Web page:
In 1854 there was a battle fought in the Ukraine between English and Russian forces at a place called Balaklava. After the battle was already over a delayed order reached the Light Brigade, a unit of aristocratic British cavalry. At this point it would be a suicidal move - even in retreat a unit of light cavalry doesn’t charge across open ground against an entrenched enemy. It was suicide. The poet Alfred Lord Tennyson recounts what happened next:

Half a league, half a league,Half a league onward,
All in the valley of Death
Rode the six hundred.
"Forward, the Light Brigade!"Charge for the guns!" he said:
Into the valley of Death
Rode the six hundred.
Their's not to make reply,
Their's not to reason why,
Their's but to do and die:
Into the valley of Death
Rode the six hundred.

Moving isn’t it? Without knowing anything in particular about the cause or personalities involved in this battle, the poem itself has come to epitomize the glory of suicidal dedication to a cause. Don’t we all, at some level, want to be in the service of The King? Don’t we all, at least in the beginning, as children, seek to live and die for a King and a Cause worth serving? Christians are called to exactly this service. The suicidal charge of the Light Brigade is not so different in many respects from what is being asked of Christians: We serve a King, he has given us orders, and those orders will lead to the death of us, one way or the other.

It is no coincidence that Luke uses the word "Legion" to describe the demons confronted by Jesus. A well-trained Roman legion was nearly indestructible on the 1st century battlefield. Legions were the base of power from which one Mediterranean port ruled a vast empire. A person must be truly desperate, or just plain stupid, to have lined up against one of these iron-clad juggernauts four ranks deep with battle hardened veterans. With such warriors Caesar could impose himself on the lives and loyalties of the known world.

The many demonic rulers of this world impose themselves on the minds and realities of God’s people in exactly the same way. In their path is...well... us. At least, we’re supposed to be. We have our General and we have our orders - hold your ground, no weapons allowed, follow King Jesus’ lead. It is a glorious calling, in the same titillating and childish way as was the order given to the doomed Light Brigade. And, just like the Light Brigade, our opponent is already defeated, we are ordered only to join the final charge and show our unflinching loyalty to The King.

It is with this kind of Death or Glory attitude that most of us enter the ranks of King Jesus’ church. Oh to join the ranks of those bold saints before us. To tell the forum of Caesar that they can shoot us, stab us, draw and quarter us, but there is still only one King and he does not share power with Augustus!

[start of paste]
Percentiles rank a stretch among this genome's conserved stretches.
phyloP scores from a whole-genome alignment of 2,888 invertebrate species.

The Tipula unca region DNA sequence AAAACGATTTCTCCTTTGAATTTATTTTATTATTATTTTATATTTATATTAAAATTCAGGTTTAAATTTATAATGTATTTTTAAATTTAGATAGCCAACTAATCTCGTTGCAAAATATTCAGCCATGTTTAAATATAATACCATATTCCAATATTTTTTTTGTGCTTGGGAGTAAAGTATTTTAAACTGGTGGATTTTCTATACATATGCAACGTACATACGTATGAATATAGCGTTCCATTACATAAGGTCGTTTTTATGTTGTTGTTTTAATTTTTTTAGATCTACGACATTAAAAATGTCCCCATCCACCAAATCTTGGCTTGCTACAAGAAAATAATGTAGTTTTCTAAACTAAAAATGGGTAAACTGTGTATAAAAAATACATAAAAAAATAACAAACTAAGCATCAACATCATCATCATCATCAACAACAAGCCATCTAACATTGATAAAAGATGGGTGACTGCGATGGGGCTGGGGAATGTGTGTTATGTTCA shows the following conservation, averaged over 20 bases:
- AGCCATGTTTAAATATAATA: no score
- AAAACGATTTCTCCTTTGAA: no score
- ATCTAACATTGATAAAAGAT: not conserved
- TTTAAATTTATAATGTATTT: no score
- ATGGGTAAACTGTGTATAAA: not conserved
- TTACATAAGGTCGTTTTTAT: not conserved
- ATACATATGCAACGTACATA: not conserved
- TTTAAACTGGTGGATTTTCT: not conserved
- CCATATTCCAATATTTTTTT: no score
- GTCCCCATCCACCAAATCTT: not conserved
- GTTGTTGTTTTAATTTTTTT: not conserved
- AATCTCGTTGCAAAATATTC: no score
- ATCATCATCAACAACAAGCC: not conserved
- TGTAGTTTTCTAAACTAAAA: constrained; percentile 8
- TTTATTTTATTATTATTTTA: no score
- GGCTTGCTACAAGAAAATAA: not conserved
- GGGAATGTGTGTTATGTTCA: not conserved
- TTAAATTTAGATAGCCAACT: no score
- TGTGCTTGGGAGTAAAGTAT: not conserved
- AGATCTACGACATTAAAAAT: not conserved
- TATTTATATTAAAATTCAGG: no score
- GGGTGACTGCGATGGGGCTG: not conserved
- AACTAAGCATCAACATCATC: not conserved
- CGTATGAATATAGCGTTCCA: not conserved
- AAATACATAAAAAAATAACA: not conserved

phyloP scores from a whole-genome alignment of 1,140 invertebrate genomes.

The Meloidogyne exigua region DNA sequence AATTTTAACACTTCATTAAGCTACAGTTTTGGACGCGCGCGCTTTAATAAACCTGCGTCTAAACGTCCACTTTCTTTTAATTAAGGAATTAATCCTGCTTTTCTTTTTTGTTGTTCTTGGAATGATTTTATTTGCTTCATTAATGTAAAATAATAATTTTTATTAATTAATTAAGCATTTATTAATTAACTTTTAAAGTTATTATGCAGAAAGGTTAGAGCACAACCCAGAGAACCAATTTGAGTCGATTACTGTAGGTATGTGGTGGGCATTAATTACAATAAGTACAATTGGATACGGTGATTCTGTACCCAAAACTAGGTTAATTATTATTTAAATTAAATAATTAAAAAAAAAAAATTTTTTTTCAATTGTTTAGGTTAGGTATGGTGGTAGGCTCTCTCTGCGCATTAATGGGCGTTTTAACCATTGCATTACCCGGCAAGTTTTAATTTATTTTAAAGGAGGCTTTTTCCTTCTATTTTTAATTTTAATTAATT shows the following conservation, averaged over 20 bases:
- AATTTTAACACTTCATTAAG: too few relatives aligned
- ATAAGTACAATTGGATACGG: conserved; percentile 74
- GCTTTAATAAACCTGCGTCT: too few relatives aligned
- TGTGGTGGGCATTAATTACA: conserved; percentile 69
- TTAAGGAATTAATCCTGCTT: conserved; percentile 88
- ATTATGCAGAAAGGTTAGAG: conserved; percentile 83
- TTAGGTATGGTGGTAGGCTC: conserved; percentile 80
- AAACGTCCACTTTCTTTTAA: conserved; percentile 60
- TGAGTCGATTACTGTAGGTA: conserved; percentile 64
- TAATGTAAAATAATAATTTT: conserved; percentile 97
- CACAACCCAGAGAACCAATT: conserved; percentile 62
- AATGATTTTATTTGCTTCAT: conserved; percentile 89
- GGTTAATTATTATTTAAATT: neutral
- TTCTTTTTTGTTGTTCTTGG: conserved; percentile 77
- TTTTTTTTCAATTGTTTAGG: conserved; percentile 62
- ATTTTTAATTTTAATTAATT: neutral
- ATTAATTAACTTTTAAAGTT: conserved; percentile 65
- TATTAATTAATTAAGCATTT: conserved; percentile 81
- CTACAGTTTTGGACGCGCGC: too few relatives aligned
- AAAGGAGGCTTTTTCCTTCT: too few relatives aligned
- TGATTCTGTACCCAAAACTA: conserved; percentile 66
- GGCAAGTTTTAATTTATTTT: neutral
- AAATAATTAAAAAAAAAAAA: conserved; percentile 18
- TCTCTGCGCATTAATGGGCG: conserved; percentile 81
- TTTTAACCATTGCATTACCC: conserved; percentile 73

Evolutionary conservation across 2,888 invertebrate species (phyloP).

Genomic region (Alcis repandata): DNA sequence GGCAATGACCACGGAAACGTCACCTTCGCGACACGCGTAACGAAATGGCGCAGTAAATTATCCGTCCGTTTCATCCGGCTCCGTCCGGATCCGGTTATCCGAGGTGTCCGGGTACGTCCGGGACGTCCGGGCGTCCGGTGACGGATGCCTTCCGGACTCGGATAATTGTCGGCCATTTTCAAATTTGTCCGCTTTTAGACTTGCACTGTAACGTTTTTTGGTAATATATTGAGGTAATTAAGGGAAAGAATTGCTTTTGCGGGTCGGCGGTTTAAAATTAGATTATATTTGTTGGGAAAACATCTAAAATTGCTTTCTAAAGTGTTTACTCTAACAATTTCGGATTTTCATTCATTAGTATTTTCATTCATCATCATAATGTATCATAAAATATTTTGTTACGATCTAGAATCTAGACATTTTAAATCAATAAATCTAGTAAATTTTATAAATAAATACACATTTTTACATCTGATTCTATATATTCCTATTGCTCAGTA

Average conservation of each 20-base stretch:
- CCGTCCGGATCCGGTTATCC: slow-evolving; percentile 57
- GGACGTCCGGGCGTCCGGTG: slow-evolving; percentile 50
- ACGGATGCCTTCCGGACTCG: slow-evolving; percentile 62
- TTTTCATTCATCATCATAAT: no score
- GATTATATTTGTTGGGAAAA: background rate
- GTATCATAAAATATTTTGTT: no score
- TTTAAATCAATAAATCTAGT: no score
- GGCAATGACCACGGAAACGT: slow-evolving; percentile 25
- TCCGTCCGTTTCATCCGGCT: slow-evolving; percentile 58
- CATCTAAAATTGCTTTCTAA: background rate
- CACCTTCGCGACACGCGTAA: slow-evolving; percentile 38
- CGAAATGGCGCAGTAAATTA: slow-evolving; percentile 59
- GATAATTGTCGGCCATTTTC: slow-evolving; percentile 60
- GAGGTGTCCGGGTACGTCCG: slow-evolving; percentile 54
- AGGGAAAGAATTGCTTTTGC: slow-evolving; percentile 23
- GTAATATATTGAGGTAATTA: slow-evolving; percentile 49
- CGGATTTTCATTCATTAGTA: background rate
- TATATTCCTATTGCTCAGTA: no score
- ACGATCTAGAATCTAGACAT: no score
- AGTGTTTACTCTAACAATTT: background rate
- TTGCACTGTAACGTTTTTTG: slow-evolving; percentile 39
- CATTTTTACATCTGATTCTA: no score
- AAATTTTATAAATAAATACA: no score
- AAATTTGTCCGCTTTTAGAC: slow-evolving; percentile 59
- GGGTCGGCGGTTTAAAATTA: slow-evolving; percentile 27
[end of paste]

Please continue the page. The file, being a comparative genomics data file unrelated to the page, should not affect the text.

Yet, as the famous punk band The Clash says, Death or Glory becomes just another story. Our pettiness dooms us to becoming just another sluggardly victim of the particulars of church: How do the Canons about a Bishop riding a horse apply to hang gliders? Did that spaced out altar boy just walk on the outside rather than the inside of the ikon? How can those two be thinking of marriage when he’s a garbage man convert and she’s the chancellor’s daughter! Why are the OCA students constantly with their faces on the ground during Holy Week? Do they think they’re better than us? Why are the Greeks and Antiochenes just doing a little curtsy bow to the altar? Can you believe that parent opened the very gates of hell itself by allowing their child to trick-or-treat for Halloween? And of course, what if in the process of translating the Byzantine hymns into Western Notation so that our congregations can actually yunno, brace yourselves - sing them - we throw off the original, pristine, authentic Byzantine trill in the eighth measure by a quarter of a note? May as well ask the Papists to teach the next class!

It’s not that particulars don’t have their place, they do. Order does beat chaos. But folks, no young British Count joined the Light Brigade with daydreams of one day cutting down a few stragglers. No Prophet ever said "but God, I can’t go prophesy against Jerusalem, there’s no air conditioning in Jerusalem and besides, my wife doesn’t like the school system."

Likewise, nobody worth having in the ranks of the Church Militant ever signed up for Christ’s martyr brigade just to be chastised for censing wrong their first time as a deacon, or being berated for giving a poor sermon their first time in chapel or, saints preserve us, what about those idiots in class who can’t score an A- on the topic of what Justin meant by the word "Word". How could such a person ever pastor the flock? Sure, there’s martyrdom to be accepted and dying to self to be done, but not too much, lest my grades slip from Summa Cum Laude to regular Cum Laude and Notre Dame reject my application outright! There’s feeding the poor to be done, but I don’t have time or money for that - of course somehow I came up with 75 grand for a wedding ring and reception, but that doesn’t really show any questionable values on my part does it?

How can we criticize the pettiness of our parishioners when we’re the same way? The crucified life... hmm yeah... but also there’s that job I want, the grade I need to make, and the lifestyle I have become "accustomed to" (as they would say in divorce court).